In terms of character progression, a lot of aspects are very familiar to anyone who played the previous game of the series. You will discover items in the world called “Books of Knowledge”. They allow the player to gain new ranged or melee abilities. Those can be mapped to a key combination of L2/R2 plus one of the buttons, thus allowing to have 8 abilities total (4 of each category) available to use. You also still have a skill progression system, allowing you to get points mostly when you level up, allowing you to get buffs on many different aspects: health, stealth, melee damage, fire resistance, etc.
Gearing up your protagonist is different from the previous game though. Odyssey is a game that is mostly a Diablo-like experience, getting tons of different pieces of equipment everywhere from killing enemies to chests. The amount of gear in Valhalla is much less, focusing more on different sets (which gets additional buffs if you have all the pieces). You will not get them from enemies now. Chests, treasures and shops are going to be your go-to locations for them.
There is an option though to upgrade them up to some levels by yourself. When you obtain some resources, you can do it directly from your inventory screen. When you reach a certain threshold, you need to go to a blacksmith (in your settlement or in another village) to do so. Afterwards, you will be free to continue doing it like before. It is a much more roleplay/Dungeons-and-Dragons-like experience in my opinion. It shocked me at first, but then I really enjoyed it and made me enjoy my Eivor more.
A game clearly targeting next-gen consoles
This new iteration of the series is the first one that targets next-gen consoles, and it shows. The quality of the graphics really impressed me. The draw distance is a step up from the previous game. The developers definitely implemented a significant upgrade since Odyssey. It all came at a cost though, for players experiencing the game on the previous generation of consoles.
There are quite a lot of pop-ins textures and objects in the game. The framerate is pretty stable though. I have only seen problems when, for example, I was running full speed on my horse, from a clear field arriving at a city. The amount of loading to do, the fastest possible, made me experience 1 to 2 seconds lags. Other than that, I had no particular issues with the way the game is managed by Anvil, the proprietary game engine from Ubisoft.
There is one small note I need to add. You have to be patient when starting the game and/or using the fast travel functionality. On a regular PS4, and still, on a PS4 Pro, the amount of time to just wait for the game to load is very high. Starting the game easily takes more than a minute. On fast travels, it was not rare for me to have to wait more than 15 seconds. The situation was never game-breaking, but it was still annoying and taking me out of the immersion. I am sure the situation would have been a lot better on a next-gen console or on a PC with an SSD drive.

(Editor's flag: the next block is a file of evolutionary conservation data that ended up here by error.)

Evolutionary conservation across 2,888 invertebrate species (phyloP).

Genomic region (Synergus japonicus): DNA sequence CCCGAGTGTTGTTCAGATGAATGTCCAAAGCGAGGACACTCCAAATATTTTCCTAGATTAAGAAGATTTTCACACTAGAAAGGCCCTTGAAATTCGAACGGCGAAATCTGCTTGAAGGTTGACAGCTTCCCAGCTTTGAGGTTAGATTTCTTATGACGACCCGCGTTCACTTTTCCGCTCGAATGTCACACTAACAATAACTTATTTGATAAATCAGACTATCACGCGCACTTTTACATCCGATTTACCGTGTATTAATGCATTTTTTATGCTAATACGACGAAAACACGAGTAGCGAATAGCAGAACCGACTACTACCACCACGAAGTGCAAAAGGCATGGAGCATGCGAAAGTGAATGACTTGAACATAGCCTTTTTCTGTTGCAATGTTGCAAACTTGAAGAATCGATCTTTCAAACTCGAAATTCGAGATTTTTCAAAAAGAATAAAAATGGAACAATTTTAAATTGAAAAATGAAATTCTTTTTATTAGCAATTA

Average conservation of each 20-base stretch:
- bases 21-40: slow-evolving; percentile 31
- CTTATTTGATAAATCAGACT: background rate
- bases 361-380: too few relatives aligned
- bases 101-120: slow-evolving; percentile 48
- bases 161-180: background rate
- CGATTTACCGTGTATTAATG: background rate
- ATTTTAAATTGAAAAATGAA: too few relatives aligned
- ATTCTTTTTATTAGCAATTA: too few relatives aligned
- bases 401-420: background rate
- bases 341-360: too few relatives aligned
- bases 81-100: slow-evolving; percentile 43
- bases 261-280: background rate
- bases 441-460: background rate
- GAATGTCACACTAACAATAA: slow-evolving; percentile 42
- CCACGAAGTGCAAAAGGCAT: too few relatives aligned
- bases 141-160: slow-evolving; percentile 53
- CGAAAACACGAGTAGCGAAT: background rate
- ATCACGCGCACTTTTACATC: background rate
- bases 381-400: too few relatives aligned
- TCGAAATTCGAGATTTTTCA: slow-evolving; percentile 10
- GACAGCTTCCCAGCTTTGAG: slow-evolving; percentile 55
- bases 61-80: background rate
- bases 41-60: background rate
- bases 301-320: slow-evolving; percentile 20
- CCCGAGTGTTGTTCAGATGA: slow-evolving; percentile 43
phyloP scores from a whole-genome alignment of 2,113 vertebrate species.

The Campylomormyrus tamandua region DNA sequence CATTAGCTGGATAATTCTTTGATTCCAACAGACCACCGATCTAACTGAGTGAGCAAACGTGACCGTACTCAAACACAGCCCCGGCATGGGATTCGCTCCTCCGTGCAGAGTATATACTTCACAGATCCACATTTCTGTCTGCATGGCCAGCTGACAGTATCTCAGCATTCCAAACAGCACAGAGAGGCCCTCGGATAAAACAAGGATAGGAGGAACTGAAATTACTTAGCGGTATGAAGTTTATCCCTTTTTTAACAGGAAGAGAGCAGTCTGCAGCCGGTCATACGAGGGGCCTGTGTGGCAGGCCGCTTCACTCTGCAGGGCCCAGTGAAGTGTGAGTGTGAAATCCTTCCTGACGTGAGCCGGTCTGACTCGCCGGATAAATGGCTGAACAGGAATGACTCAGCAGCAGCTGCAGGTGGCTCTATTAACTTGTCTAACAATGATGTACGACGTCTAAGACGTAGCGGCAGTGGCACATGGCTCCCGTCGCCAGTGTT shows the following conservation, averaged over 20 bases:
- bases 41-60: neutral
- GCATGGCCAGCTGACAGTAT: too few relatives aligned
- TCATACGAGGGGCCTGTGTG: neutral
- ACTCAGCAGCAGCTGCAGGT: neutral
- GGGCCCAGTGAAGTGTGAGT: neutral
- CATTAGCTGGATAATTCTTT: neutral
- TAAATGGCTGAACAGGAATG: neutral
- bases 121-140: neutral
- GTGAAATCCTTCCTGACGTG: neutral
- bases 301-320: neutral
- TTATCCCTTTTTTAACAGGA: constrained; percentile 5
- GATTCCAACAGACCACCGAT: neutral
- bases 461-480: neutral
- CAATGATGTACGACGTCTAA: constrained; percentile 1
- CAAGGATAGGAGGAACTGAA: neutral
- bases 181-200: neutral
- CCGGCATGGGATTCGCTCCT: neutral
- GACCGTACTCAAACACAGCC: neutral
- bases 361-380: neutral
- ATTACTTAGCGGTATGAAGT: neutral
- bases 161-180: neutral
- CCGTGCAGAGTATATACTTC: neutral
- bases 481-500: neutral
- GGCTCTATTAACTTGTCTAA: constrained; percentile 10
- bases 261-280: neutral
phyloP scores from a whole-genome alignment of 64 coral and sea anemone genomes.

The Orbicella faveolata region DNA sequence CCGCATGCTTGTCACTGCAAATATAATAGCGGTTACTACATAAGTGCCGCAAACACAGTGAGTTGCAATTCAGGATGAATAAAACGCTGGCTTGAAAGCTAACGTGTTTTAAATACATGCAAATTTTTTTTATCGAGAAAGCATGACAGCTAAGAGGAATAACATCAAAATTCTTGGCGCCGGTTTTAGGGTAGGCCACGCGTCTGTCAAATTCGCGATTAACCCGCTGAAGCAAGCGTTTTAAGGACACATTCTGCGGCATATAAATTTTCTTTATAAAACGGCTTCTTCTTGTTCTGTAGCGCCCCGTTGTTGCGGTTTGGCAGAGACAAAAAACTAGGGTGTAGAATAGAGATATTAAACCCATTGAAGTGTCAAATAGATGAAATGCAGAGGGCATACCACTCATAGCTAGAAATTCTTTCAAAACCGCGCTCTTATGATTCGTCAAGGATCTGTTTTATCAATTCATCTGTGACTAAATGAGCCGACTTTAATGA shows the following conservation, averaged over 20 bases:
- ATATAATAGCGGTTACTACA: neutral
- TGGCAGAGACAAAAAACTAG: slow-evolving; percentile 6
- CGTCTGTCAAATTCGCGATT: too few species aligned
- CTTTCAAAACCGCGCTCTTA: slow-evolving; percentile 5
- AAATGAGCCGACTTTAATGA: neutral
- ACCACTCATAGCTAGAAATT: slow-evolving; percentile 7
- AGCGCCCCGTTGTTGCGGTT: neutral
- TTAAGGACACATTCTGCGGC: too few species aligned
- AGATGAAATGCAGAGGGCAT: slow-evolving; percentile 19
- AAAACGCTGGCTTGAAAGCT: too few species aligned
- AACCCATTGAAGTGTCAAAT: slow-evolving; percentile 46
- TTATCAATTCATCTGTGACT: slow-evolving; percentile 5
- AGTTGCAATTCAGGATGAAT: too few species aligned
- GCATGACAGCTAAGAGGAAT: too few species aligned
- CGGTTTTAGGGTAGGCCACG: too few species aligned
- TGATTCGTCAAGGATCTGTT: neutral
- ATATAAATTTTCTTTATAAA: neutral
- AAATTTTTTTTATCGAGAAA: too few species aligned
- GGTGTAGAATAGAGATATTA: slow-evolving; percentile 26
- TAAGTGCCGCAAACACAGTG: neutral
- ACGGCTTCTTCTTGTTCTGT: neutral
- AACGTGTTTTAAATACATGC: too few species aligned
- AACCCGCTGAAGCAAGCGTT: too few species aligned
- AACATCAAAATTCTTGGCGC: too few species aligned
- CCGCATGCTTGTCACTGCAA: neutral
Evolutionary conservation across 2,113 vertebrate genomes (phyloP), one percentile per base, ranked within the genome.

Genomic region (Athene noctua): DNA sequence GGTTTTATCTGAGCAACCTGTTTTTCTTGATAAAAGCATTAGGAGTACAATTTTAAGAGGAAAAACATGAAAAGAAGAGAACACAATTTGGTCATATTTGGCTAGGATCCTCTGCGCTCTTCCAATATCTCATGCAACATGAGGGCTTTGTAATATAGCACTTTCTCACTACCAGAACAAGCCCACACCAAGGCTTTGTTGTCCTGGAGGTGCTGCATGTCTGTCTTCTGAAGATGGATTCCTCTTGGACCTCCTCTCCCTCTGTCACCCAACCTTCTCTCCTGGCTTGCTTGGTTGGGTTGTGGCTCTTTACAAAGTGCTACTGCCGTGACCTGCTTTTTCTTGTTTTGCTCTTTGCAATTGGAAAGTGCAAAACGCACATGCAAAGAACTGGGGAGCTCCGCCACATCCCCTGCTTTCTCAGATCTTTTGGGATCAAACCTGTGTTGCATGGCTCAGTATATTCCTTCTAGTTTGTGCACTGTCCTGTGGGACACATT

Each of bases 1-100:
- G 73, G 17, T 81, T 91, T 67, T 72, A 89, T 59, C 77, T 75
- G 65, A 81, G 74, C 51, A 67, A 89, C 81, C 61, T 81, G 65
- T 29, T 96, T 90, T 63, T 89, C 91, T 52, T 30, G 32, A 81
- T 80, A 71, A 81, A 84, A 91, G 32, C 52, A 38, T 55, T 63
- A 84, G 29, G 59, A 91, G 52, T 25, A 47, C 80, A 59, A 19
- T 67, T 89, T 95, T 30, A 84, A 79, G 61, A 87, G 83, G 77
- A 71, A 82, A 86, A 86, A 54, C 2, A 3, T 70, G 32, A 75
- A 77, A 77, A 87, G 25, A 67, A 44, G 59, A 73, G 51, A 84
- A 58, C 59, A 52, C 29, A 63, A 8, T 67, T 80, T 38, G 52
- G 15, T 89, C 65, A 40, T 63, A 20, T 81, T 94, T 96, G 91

Let’s talk about the bugs
Assassin’s Creed Valhalla contains a lot of quests, systems and content. The ambitious developers that worked on the game really had their hands full during the creation of the game. Unfortunately, it resulted in a game that is clearly not totally broken (à la Cyberpunk 2077), but still has a lot of issues.
A good dozen times, I had problems that hampered my immersion. I had clipping issues with the environment that made me die for nothing. I got caught up in some weird architecture that forced me to quick travel elsewhere to get out of it. Sometimes, I had a situation where a mission objective didn’t clear properly which prevented me from finishing a mission where I needed to be anonymous – even though I properly evaded all characters. A trophy I earned also didn’t pop, even though I did everything needed to unlock it. The situation is deceiving, considering how few issues I encountered during my Odyssey playthrough.
Fortunately, the game is very generous with its automatic saves. When necessary, it was always very easy to just load a previous state and restart small parts of the game. I didn’t lose too much progression when these issues cropped up, which is great. It was annoying to have to revert to a save point but it would have been worse to restart a whole level.
My Assassin’s Creed: Valhalla review was the toughest article I have ever written. I wanted to love this game with all my heart. After Assassin’s Creed: Odyssey, I had high expectations for this one. The content and Norse mythology pulled me in intensely. I love the look and world-building of this game. The developers clearly cared about this product. Unfortunately, because of the number of technical issues, I have to give it a lower score than the previous game. I hope that the upcoming DLC expansions will continue the great story of Eivor and her crew.